Wisconsin Charitable Gaming
The Division of Gaming's Office of Charitable Gaming (OCG) is responsible for the licensing and regulation of bingo and raffles conducted by charitable organizations. The OCG also inspects bingo events and audits charitable organizations conducting bingo and raffles.
A charitable organization, for purposes of charitable gaming, is any religious, service, fraternal or veterans organization; a community-based residential facility; a senior community center; or an adult family home in existence for at least three years. The organization also must be incorporated or organized as a nonprofit with the state for one year. Net proceeds from charitable gaming are mandated to be distributed for charitable purposes only and not for the gain of the organization or its members.
Applicants must submit to the OCG a license fee of $10 for each bingo event and an annual license fee of $5. Organizations must specify all bingo events to be conducted on the application. A bingo license is valid for one year from the first day of the month of the first occasion listed on the license and may be renewed annually. Each year, organizations must also pay an occupational tax of 1% on the first $30,000 of annual bingo gross receipts and 2% on bingo gross receipts above $30,000. Organizations conducting bingo are required to have a seller's permit, issued by the Wisconsin Department of Revenue, to collect sales tax from the players.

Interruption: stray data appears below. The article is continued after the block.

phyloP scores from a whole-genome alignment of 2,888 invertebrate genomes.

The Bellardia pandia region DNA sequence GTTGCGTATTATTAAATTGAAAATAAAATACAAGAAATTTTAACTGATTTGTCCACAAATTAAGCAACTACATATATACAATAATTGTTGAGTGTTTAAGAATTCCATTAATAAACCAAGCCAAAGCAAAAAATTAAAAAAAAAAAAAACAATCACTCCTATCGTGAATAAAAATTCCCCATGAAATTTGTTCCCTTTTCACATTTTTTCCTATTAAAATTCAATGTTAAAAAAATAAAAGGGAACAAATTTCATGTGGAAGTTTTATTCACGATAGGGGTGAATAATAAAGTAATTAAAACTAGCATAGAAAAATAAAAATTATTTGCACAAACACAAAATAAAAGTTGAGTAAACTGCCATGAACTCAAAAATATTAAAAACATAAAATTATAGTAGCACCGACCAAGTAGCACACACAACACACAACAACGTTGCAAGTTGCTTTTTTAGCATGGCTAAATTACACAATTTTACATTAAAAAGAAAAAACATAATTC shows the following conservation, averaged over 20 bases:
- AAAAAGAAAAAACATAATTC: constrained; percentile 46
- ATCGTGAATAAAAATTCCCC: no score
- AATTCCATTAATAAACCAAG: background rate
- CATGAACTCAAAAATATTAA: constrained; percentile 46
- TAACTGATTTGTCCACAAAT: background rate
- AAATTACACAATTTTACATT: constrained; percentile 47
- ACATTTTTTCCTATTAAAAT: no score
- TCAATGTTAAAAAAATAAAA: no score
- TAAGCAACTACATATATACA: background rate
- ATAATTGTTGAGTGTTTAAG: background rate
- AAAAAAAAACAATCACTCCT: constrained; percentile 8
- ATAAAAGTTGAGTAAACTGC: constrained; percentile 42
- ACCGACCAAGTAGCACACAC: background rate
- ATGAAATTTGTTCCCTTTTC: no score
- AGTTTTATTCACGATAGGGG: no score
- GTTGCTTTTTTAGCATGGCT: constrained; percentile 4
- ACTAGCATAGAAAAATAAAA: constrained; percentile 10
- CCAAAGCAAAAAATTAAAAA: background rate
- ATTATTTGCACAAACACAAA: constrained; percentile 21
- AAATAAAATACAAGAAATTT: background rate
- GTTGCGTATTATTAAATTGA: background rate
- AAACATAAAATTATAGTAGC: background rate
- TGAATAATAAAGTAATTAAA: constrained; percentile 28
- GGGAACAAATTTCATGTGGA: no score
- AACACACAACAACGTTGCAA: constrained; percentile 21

There are two types of raffles licensed by the OCG: a Class A raffle license, where tickets are sold in advance of the raffle drawing; and a Class B raffle license, where all tickets for a raffle are sold on the same day as the raffle drawing. The license fee for both license types is $25. Both licenses allow for up to 200 raffle drawings to be held in one year. However, for a Class A license, a raffle ticket may not exceed $100 and the ticket buyer is not required to be present at the drawing to win a prize; Class B raffle tickets may not exceed $10 and the raffle ticket purchaser must be present at the drawing to win a prize.
Duck races are considered raffles. The person holding the number of the rubber duck that crosses the finish line first wins the prize.
On 13 April 2006, significant changes to the Bingo Laws were enacted. All bingo played on regular bingo (hard) cards or special bingo cards (disposable paper sheets) were licensed together as an Unlimited Bingo Occasion. This change affected the majority of bingo games conducted in the state. Limited Period Bingo includes games played at carnivals, festivals and the like, where the games are played once a year and not for more than four of five consecutive days. The method of play did not change: Hard (regular) cards still require players to pay an admission fee, while events using only paper (special) cards do not, and a player wanting to play just special games during a hard card occasion cannot be charged an admission fee. The limit for a single game prize was raised from $250 to $500, and for an entire bingo event was increased from $1,000 to $2,500. The maximum charge for any type of bingo card was $1.
There was also a new bingo game created – Progressive Jackpot Bingo – that allowed a prize to roll over from one day to the next day bingo is conducted. Progressive Jackpot Bingo was not legal in Wisconsin before April 2006. The game was approved to offer players a large jackpot possibility that would increase licensee earnings. Progressive Jackpot Bingo may be played just once each day and must be played at each successive bingo occasion until a player wins the progressive jackpot. There were no special licensing requirements added for an organization to be able to conduct Progressive Jackpot Bingo.
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